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Their work lives on: Carol Luce’ Lighten Up.

In Memoriam
By David Brickman

They say bad things happen in threes. Of course, that can’t be true—but we do tend to think of things in threes (examples abound) so, when I learned recently that Scott Asbury had lost his battle with cancer late last year, being the third area artist I know to have suddenly left us within a span of a few months, I felt it was time to comment on the losses. Asbury’s death at 39 followed quickly on the heels of Frank Broderick’s untimely demise, of an aneurism at the age of 29, around Thanksgiving; Carol Luce was similarly struck down out of the blue in early April—she was 46.

What did these three have in common other than the coincidence of their too-early deaths? All three were particularly talented painters, in greatly diverse styles: Broderick made exuberant, Zen-like works on paper with an almost automatic feel; Luce labored intensely to produce color-saturated amalgamations of built-up patterns; and Asbury worked in almost total obscurity on meticulously crafted combines inspired by popular culture and his particular muses, the beat poets.

These three artists also shared the fact of being underappreciated, mainly because they had shown rather little, and of having fairly recently emerged somewhat more into the spotlight of the Capital Region art scene. Asbury was the most reclusive of the three, working as a picture framer at Hill’s Stationery in Troy and showing his work to favored clients there, some of whom were in a position to support his work and/or help expose it to a broader audience.

One such follower of Asbury’s art was Michael Oatman, a Troy-based artist and professor who was instrumental in getting him a showcase at the Arts Center of the Capital Region about a year ago. Some of the work in that show had been part of the ACCR’s 2002 Fence Show.

In a review of the Fence Show, I wrote about Asbury’s piece titled Homeless-Man Art Gallery: “Expertly deploying a compendium of styles and techniques, from pop-ish cartooning to Michelangelesque rendering, Asbury has created an homage to ’80s art star Jean-Michel Basquiat that simultaneously sends up the museum system, collectors’ vanity, outsider-artist posturing and the New York City hustle in general.”

R.S. Asbury’s Charles Bukowski.

Asbury’s stepdaughter, Cara Cerone, has catalogued his work for the possibility of a show in the near future in Troy; a memorial scholarship for young artists is also being discussed.

Broderick earned a bachelor’s degree in painting from SUNY at New Paltz and an MFA from the University at Albany; he taught classes at the Arts Center of the Capital Region and Columbia-Greene Community College. A couple of years ago, he had a show sponsored by Albany Center Galleries of his remarkable calligraphic pieces in black ink on cream-colored paper at the Lark Street BID office. I saw the show, but was unable to write about it—still, it made a lasting impression.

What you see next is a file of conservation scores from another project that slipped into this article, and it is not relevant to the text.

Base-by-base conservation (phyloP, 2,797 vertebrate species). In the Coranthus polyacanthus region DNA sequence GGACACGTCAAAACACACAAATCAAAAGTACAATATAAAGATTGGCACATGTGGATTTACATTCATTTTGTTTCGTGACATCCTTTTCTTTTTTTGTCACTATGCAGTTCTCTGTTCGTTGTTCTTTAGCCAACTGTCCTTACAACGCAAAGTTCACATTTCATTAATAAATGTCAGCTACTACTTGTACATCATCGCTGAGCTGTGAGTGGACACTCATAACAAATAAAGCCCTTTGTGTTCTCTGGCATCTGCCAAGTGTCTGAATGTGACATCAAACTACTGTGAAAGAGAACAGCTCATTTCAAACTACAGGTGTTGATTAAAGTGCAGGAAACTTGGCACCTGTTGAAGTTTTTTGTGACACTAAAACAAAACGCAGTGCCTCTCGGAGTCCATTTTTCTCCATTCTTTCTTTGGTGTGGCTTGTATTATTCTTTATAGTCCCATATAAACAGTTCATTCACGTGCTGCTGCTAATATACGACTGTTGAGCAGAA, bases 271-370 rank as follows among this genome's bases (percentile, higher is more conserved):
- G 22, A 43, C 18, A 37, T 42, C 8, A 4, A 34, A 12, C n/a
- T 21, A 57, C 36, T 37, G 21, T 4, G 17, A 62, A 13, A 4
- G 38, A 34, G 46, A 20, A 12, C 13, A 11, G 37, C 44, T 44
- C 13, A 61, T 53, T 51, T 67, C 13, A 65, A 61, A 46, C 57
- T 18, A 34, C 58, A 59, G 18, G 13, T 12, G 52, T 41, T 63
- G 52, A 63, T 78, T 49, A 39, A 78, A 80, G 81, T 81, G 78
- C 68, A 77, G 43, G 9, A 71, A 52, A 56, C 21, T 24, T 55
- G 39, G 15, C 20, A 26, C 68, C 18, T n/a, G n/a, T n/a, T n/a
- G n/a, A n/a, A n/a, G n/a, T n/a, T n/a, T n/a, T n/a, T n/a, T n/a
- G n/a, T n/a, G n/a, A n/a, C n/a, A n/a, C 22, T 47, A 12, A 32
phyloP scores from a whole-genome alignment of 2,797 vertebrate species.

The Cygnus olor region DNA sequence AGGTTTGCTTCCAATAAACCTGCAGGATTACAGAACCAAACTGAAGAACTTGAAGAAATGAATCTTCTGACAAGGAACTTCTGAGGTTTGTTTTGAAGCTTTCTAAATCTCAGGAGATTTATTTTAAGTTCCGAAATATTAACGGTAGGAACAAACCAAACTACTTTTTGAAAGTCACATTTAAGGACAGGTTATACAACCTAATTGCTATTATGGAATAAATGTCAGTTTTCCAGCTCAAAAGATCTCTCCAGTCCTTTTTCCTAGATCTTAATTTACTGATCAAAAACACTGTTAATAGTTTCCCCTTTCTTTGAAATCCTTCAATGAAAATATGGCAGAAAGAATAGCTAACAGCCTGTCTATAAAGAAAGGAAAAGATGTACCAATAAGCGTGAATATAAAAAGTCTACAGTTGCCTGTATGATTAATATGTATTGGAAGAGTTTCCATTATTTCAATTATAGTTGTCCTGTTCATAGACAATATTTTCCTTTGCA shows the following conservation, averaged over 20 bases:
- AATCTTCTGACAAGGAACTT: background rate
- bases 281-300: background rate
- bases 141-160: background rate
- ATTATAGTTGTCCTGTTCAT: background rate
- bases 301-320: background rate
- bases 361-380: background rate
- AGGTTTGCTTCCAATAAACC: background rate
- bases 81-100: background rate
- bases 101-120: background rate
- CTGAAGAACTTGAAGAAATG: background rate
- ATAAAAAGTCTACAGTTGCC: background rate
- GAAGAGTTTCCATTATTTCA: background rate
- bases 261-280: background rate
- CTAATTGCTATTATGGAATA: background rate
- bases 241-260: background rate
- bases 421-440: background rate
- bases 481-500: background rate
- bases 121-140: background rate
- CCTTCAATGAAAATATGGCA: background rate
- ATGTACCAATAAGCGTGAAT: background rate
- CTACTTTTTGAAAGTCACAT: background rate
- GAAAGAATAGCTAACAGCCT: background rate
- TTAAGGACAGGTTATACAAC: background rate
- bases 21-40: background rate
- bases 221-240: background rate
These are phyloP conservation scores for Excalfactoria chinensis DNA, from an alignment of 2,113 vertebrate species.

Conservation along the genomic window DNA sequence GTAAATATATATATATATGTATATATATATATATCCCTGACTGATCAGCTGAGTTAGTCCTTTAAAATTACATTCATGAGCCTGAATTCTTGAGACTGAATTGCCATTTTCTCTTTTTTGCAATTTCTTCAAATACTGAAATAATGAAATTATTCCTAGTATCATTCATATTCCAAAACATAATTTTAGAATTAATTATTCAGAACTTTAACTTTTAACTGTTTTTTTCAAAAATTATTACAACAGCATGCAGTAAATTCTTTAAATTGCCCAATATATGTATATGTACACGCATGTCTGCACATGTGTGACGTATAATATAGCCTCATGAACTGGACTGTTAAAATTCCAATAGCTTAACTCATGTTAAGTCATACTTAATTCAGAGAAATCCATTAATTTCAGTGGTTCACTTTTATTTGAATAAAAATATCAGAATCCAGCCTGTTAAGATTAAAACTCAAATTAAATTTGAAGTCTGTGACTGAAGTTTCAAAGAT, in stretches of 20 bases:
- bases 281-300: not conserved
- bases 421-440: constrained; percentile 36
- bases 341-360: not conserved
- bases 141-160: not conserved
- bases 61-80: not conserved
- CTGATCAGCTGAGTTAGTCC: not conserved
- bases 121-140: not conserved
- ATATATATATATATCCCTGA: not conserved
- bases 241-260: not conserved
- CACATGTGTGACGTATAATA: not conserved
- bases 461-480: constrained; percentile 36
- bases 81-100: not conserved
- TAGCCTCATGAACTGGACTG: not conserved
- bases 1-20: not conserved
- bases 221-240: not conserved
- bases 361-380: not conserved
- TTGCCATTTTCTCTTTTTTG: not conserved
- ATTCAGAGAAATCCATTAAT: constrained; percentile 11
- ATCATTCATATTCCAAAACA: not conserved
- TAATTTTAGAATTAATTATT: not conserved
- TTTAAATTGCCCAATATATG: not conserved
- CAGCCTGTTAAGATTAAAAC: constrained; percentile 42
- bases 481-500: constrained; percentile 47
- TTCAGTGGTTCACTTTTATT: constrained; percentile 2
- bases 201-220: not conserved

During his last year, Broderick spent several months as a visiting artist in the Dominican Republic; born in Barbados, he greatly enjoyed the return to paradise, and had been making plans to go back when he died.

A work by Frank Broderick.

At the same time, he was expected to be curator of a new gallery that was slated to open this year upstairs from Ruby’s Hotel restaurant in Freehold, where he had once tended bar. Instead, the gallery now bears his name: The Broderick Fine Art Gallery opened Saturday (June 5). Its debut exhibition, Frank Broderick: A Memorial View, will hang through late July. Another exhibition of his work is set for the Fulton Street Gallery this fall.

Luce was the best known of the three, perhaps as much for her other activities as for her painting. A Skidmore alumna with an MFA from UAlbany, Luce had not long ago received tenure as an art professor at Siena College, where she also ran the Yates Gallery. Her colleague at Siena, John Caputo, has carried on running the gallery and will pick up her course load next year while the college runs a national search to fill the position.

Despite a streak of self-deprecation, Luce was noticed and collected by important institutions, including the Albany Institute of History and Art. In a group exhibition at the Chapel + Cultural Center at Rensselaer in 2003, her work inspired me to write this description: “Luce manipulates patterns and colors like a conductor controls an orchestra—dashingly, defiantly, brilliantly. Her painterly meditations can bristle with energy or soothe the weary spirit, depending on palette, size and complexity.”

The legacy of Luce’s work will be continued with a show next spring at the Yates Gallery.

There is a scene in the film The Razor’s Edge where a brutal but beloved sergeant is cut down in battle. The hapless soldier nearby, played by Bill Murray, doesn’t want to show his grief at the loss of such a curmudgeon, so he eulogizes him simply by saying, “He will not be missed.” While the artwork of Scott Asbury, Frank Broderick and Carol Luce remains to reminds us of what they lived for, it is not enough. The truth is, they will be very much missed.

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